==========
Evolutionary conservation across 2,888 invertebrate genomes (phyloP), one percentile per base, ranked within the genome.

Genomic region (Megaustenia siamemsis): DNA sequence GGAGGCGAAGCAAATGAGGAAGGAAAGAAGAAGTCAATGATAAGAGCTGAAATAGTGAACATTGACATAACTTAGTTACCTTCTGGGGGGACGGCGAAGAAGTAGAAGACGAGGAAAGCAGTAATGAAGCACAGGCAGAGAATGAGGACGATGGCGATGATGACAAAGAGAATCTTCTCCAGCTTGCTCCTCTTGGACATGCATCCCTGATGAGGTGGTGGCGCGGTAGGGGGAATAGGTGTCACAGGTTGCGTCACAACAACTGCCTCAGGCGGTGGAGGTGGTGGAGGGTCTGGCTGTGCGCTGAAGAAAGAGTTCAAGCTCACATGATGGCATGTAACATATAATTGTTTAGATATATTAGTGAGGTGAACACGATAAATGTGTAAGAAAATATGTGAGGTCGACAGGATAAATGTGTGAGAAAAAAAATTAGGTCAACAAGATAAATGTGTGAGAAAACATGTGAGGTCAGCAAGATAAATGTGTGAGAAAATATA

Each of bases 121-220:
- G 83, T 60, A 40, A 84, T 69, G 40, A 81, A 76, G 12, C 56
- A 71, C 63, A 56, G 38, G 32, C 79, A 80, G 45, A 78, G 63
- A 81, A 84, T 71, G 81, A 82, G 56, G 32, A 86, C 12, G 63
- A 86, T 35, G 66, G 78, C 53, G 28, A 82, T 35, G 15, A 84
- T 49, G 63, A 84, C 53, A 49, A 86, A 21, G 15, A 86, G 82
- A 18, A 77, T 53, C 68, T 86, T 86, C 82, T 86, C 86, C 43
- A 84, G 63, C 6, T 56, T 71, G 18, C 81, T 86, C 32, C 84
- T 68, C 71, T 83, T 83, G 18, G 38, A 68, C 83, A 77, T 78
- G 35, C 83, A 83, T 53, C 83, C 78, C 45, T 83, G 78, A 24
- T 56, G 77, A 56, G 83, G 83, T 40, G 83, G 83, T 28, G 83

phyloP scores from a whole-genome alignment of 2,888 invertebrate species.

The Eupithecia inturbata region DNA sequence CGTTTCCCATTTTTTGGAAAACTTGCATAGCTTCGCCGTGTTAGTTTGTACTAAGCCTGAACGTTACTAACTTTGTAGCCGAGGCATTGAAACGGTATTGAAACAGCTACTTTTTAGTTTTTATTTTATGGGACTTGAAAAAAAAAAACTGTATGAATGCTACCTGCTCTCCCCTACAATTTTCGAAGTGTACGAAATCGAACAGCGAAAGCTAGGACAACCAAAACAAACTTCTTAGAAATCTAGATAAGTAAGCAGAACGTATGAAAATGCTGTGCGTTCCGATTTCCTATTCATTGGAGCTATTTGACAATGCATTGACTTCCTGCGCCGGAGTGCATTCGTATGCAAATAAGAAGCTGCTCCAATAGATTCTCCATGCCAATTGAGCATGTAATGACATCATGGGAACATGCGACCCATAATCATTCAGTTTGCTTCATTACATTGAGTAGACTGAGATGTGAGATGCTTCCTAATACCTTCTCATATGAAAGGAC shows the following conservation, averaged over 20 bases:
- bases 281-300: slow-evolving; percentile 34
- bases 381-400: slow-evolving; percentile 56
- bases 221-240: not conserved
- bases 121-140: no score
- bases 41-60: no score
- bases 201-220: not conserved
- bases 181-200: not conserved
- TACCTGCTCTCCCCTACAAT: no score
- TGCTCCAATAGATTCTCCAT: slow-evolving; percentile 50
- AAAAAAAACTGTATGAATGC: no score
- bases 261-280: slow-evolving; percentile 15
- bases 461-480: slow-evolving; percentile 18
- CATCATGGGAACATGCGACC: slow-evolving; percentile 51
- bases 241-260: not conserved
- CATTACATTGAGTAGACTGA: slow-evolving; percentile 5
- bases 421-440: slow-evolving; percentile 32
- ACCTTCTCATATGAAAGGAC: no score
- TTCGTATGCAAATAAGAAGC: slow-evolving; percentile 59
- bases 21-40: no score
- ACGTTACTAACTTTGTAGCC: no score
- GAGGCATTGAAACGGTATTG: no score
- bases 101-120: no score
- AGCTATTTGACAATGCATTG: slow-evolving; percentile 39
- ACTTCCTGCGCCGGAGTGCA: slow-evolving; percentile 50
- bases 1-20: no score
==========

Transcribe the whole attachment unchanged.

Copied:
Evolutionary conservation across 2,888 invertebrate genomes (phyloP), one percentile per base, ranked within the genome.

Genomic region (Megaustenia siamemsis): DNA sequence GGAGGCGAAGCAAATGAGGAAGGAAAGAAGAAGTCAATGATAAGAGCTGAAATAGTGAACATTGACATAACTTAGTTACCTTCTGGGGGGACGGCGAAGAAGTAGAAGACGAGGAAAGCAGTAATGAAGCACAGGCAGAGAATGAGGACGATGGCGATGATGACAAAGAGAATCTTCTCCAGCTTGCTCCTCTTGGACATGCATCCCTGATGAGGTGGTGGCGCGGTAGGGGGAATAGGTGTCACAGGTTGCGTCACAACAACTGCCTCAGGCGGTGGAGGTGGTGGAGGGTCTGGCTGTGCGCTGAAGAAAGAGTTCAAGCTCACATGATGGCATGTAACATATAATTGTTTAGATATATTAGTGAGGTGAACACGATAAATGTGTAAGAAAATATGTGAGGTCGACAGGATAAATGTGTGAGAAAAAAAATTAGGTCAACAAGATAAATGTGTGAGAAAACATGTGAGGTCAGCAAGATAAATGTGTGAGAAAATATA

Each of bases 121-220:
- G 83, T 60, A 40, A 84, T 69, G 40, A 81, A 76, G 12, C 56
- A 71, C 63, A 56, G 38, G 32, C 79, A 80, G 45, A 78, G 63
- A 81, A 84, T 71, G 81, A 82, G 56, G 32, A 86, C 12, G 63
- A 86, T 35, G 66, G 78, C 53, G 28, A 82, T 35, G 15, A 84
- T 49, G 63, A 84, C 53, A 49, A 86, A 21, G 15, A 86, G 82
- A 18, A 77, T 53, C 68, T 86, T 86, C 82, T 86, C 86, C 43
- A 84, G 63, C 6, T 56, T 71, G 18, C 81, T 86, C 32, C 84
- T 68, C 71, T 83, T 83, G 18, G 38, A 68, C 83, A 77, T 78
- G 35, C 83, A 83, T 53, C 83, C 78, C 45, T 83, G 78, A 24
- T 56, G 77, A 56, G 83, G 83, T 40, G 83, G 83, T 28, G 83

phyloP scores from a whole-genome alignment of 2,888 invertebrate species.

The Eupithecia inturbata region DNA sequence CGTTTCCCATTTTTTGGAAAACTTGCATAGCTTCGCCGTGTTAGTTTGTACTAAGCCTGAACGTTACTAACTTTGTAGCCGAGGCATTGAAACGGTATTGAAACAGCTACTTTTTAGTTTTTATTTTATGGGACTTGAAAAAAAAAAACTGTATGAATGCTACCTGCTCTCCCCTACAATTTTCGAAGTGTACGAAATCGAACAGCGAAAGCTAGGACAACCAAAACAAACTTCTTAGAAATCTAGATAAGTAAGCAGAACGTATGAAAATGCTGTGCGTTCCGATTTCCTATTCATTGGAGCTATTTGACAATGCATTGACTTCCTGCGCCGGAGTGCATTCGTATGCAAATAAGAAGCTGCTCCAATAGATTCTCCATGCCAATTGAGCATGTAATGACATCATGGGAACATGCGACCCATAATCATTCAGTTTGCTTCATTACATTGAGTAGACTGAGATGTGAGATGCTTCCTAATACCTTCTCATATGAAAGGAC shows the following conservation, averaged over 20 bases:
- bases 281-300: slow-evolving; percentile 34
- bases 381-400: slow-evolving; percentile 56
- bases 221-240: not conserved
- bases 121-140: no score
- bases 41-60: no score
- bases 201-220: not conserved
- bases 181-200: not conserved
- TACCTGCTCTCCCCTACAAT: no score
- TGCTCCAATAGATTCTCCAT: slow-evolving; percentile 50
- AAAAAAAACTGTATGAATGC: no score
- bases 261-280: slow-evolving; percentile 15
- bases 461-480: slow-evolving; percentile 18
- CATCATGGGAACATGCGACC: slow-evolving; percentile 51
- bases 241-260: not conserved
- CATTACATTGAGTAGACTGA: slow-evolving; percentile 5
- bases 421-440: slow-evolving; percentile 32
- ACCTTCTCATATGAAAGGAC: no score
- TTCGTATGCAAATAAGAAGC: slow-evolving; percentile 59
- bases 21-40: no score
- ACGTTACTAACTTTGTAGCC: no score
- GAGGCATTGAAACGGTATTG: no score
- bases 101-120: no score
- AGCTATTTGACAATGCATTG: slow-evolving; percentile 39
- ACTTCCTGCGCCGGAGTGCA: slow-evolving; percentile 50
- bases 1-20: no score